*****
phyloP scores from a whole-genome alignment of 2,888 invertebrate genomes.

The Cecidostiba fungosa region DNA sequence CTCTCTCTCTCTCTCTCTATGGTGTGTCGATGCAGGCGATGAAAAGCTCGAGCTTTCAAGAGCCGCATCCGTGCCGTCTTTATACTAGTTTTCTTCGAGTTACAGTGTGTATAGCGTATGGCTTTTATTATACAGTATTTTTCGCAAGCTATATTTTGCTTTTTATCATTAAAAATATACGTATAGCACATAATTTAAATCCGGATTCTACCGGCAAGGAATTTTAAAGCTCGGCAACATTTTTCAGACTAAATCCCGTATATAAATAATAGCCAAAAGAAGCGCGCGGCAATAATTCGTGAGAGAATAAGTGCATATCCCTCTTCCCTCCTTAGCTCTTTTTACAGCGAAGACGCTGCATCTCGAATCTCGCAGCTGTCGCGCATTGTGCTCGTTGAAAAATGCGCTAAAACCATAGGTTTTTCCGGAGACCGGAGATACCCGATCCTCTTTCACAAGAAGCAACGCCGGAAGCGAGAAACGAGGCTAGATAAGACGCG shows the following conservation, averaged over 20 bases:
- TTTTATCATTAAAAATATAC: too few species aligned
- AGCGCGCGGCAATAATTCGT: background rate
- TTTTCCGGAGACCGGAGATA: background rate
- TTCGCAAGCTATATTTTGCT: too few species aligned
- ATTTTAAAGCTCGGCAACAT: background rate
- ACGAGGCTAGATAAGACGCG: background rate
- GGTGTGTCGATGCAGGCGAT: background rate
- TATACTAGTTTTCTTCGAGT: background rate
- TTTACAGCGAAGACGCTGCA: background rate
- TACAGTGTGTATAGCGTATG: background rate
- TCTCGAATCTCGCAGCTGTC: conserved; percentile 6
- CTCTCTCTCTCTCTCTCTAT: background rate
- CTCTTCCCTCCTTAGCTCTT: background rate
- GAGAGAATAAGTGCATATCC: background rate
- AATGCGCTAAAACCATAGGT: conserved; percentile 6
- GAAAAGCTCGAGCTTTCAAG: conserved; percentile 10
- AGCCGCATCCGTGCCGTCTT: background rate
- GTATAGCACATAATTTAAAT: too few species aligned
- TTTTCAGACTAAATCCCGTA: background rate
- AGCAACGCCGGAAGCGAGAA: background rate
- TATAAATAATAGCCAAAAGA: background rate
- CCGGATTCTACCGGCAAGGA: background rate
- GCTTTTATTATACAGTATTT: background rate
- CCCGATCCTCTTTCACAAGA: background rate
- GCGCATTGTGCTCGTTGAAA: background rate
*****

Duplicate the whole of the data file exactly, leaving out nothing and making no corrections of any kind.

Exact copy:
phyloP scores from a whole-genome alignment of 2,888 invertebrate genomes.

The Cecidostiba fungosa region DNA sequence CTCTCTCTCTCTCTCTCTATGGTGTGTCGATGCAGGCGATGAAAAGCTCGAGCTTTCAAGAGCCGCATCCGTGCCGTCTTTATACTAGTTTTCTTCGAGTTACAGTGTGTATAGCGTATGGCTTTTATTATACAGTATTTTTCGCAAGCTATATTTTGCTTTTTATCATTAAAAATATACGTATAGCACATAATTTAAATCCGGATTCTACCGGCAAGGAATTTTAAAGCTCGGCAACATTTTTCAGACTAAATCCCGTATATAAATAATAGCCAAAAGAAGCGCGCGGCAATAATTCGTGAGAGAATAAGTGCATATCCCTCTTCCCTCCTTAGCTCTTTTTACAGCGAAGACGCTGCATCTCGAATCTCGCAGCTGTCGCGCATTGTGCTCGTTGAAAAATGCGCTAAAACCATAGGTTTTTCCGGAGACCGGAGATACCCGATCCTCTTTCACAAGAAGCAACGCCGGAAGCGAGAAACGAGGCTAGATAAGACGCG shows the following conservation, averaged over 20 bases:
- TTTTATCATTAAAAATATAC: too few species aligned
- AGCGCGCGGCAATAATTCGT: background rate
- TTTTCCGGAGACCGGAGATA: background rate
- TTCGCAAGCTATATTTTGCT: too few species aligned
- ATTTTAAAGCTCGGCAACAT: background rate
- ACGAGGCTAGATAAGACGCG: background rate
- GGTGTGTCGATGCAGGCGAT: background rate
- TATACTAGTTTTCTTCGAGT: background rate
- TTTACAGCGAAGACGCTGCA: background rate
- TACAGTGTGTATAGCGTATG: background rate
- TCTCGAATCTCGCAGCTGTC: conserved; percentile 6
- CTCTCTCTCTCTCTCTCTAT: background rate
- CTCTTCCCTCCTTAGCTCTT: background rate
- GAGAGAATAAGTGCATATCC: background rate
- AATGCGCTAAAACCATAGGT: conserved; percentile 6
- GAAAAGCTCGAGCTTTCAAG: conserved; percentile 10
- AGCCGCATCCGTGCCGTCTT: background rate
- GTATAGCACATAATTTAAAT: too few species aligned
- TTTTCAGACTAAATCCCGTA: background rate
- AGCAACGCCGGAAGCGAGAA: background rate
- TATAAATAATAGCCAAAAGA: background rate
- CCGGATTCTACCGGCAAGGA: background rate
- GCTTTTATTATACAGTATTT: background rate
- CCCGATCCTCTTTCACAAGA: background rate
- GCGCATTGTGCTCGTTGAAA: background rate